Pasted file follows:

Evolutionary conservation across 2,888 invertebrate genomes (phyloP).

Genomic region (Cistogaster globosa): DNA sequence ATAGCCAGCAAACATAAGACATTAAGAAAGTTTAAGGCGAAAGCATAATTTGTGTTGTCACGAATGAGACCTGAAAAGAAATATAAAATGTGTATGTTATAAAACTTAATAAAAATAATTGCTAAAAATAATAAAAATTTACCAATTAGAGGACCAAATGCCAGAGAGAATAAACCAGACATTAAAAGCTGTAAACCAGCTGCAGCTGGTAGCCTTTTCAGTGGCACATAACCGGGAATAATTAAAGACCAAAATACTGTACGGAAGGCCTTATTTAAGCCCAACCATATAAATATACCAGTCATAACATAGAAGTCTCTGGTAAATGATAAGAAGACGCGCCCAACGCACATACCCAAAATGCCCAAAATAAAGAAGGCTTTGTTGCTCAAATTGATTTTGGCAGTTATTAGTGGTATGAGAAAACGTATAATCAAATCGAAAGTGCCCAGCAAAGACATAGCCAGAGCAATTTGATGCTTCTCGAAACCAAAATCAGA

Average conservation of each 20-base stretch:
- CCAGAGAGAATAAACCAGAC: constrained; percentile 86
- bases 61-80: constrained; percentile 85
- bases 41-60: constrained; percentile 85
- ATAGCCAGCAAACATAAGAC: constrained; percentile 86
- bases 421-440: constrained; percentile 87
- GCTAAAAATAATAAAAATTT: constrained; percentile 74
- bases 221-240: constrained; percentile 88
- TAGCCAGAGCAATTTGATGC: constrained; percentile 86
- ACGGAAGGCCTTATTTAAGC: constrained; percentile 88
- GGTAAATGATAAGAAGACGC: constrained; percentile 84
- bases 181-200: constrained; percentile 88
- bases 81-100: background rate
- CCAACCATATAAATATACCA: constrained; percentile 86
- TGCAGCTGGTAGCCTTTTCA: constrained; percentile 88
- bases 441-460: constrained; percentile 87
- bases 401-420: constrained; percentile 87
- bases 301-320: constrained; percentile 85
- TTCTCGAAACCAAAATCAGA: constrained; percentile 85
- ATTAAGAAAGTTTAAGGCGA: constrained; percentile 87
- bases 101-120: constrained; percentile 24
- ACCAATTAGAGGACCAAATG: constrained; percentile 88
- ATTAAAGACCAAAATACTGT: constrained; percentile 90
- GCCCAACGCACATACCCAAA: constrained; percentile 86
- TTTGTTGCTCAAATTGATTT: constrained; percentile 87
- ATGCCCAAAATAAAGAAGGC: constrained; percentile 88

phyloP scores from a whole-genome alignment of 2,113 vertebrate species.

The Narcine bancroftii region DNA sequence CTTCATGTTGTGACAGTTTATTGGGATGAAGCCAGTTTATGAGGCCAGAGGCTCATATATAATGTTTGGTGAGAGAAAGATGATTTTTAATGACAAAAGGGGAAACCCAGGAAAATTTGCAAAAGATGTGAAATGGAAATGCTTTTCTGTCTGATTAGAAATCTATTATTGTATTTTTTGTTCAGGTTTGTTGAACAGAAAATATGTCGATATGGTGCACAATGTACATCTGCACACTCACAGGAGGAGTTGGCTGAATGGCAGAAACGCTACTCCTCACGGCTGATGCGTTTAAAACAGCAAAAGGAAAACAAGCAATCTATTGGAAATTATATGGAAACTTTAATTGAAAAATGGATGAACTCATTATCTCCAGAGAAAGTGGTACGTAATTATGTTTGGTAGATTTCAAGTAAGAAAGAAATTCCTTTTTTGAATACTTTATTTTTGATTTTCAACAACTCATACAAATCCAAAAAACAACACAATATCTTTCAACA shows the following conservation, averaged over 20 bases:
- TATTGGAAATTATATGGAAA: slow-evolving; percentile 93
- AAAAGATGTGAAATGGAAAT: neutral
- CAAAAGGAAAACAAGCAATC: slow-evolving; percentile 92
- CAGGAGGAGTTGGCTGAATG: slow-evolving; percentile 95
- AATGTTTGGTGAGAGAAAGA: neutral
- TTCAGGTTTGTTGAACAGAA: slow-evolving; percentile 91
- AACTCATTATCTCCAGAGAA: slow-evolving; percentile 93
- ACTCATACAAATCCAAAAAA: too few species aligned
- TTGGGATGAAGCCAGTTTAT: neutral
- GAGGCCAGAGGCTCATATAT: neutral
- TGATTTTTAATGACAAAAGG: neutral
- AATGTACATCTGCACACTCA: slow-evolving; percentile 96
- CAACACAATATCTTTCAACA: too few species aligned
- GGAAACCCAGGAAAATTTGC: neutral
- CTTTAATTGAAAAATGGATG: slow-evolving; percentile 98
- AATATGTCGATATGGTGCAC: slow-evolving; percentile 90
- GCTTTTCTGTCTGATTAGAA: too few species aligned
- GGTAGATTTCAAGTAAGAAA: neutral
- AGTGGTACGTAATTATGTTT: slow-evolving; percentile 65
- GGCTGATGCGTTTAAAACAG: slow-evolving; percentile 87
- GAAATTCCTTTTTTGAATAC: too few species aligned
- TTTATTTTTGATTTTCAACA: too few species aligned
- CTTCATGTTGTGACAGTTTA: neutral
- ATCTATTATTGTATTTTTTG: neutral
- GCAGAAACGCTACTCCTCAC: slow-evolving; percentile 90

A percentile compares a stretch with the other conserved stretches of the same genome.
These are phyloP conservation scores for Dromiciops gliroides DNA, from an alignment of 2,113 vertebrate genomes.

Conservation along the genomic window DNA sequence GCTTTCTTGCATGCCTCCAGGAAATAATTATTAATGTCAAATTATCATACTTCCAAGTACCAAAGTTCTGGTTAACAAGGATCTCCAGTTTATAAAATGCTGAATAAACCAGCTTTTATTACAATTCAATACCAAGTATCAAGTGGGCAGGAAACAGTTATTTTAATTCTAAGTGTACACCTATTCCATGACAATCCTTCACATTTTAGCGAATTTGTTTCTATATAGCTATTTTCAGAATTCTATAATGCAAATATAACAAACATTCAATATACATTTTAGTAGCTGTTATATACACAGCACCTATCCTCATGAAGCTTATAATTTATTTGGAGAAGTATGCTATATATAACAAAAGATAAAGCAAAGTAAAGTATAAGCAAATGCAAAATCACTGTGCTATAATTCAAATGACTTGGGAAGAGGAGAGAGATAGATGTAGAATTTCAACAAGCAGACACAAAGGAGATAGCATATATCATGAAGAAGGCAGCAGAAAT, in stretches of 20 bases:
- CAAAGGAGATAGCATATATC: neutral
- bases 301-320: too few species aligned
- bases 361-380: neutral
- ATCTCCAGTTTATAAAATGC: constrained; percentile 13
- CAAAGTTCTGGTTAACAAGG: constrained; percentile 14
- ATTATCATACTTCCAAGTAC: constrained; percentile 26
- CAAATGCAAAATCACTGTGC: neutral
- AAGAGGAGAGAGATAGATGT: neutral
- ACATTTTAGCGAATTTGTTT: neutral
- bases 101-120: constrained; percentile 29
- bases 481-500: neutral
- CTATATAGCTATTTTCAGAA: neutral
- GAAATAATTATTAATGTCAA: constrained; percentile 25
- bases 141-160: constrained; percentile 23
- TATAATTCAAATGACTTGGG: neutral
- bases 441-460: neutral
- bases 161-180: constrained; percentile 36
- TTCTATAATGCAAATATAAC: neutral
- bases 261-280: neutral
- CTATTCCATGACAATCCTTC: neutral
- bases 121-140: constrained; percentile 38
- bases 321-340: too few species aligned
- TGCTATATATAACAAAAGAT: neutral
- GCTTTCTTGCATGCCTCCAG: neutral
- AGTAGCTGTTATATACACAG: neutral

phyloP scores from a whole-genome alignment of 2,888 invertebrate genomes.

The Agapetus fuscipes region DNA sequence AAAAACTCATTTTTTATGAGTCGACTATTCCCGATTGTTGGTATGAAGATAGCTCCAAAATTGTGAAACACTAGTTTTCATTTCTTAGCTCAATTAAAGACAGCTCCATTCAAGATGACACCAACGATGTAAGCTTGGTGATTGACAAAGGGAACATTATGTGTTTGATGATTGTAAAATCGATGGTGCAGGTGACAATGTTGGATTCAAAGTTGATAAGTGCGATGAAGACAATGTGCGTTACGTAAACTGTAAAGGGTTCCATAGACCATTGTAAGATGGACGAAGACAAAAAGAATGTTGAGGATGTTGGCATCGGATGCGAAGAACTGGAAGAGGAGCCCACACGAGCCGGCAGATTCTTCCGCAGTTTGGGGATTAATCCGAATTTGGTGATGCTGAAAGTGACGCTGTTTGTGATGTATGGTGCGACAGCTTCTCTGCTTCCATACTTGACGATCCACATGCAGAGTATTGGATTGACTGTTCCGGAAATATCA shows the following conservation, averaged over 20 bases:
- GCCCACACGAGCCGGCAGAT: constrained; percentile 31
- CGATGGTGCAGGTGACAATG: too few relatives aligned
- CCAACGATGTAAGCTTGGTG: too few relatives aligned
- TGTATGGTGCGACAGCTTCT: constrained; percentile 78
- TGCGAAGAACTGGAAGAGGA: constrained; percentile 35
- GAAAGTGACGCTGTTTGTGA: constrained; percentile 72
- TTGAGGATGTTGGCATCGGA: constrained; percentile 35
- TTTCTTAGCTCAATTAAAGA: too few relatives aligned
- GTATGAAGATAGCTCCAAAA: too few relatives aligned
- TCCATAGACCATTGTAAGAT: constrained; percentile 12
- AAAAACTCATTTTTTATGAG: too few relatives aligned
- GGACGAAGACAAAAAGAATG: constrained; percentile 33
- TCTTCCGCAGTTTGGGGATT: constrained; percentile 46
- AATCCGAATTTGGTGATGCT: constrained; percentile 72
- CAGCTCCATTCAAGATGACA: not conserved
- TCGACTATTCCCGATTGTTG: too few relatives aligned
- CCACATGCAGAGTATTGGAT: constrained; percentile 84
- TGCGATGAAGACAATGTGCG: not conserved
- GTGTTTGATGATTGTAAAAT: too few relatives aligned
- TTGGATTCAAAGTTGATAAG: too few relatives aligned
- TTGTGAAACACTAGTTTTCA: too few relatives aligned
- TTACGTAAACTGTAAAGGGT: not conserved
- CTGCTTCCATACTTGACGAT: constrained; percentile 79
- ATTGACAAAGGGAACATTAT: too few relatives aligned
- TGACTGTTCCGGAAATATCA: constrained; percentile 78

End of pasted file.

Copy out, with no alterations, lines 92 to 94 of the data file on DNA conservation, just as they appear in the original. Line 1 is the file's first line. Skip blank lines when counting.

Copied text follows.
- TTGAGGATGTTGGCATCGGA: constrained; percentile 35
- TTTCTTAGCTCAATTAAAGA: too few relatives aligned
- GTATGAAGATAGCTCCAAAA: too few relatives aligned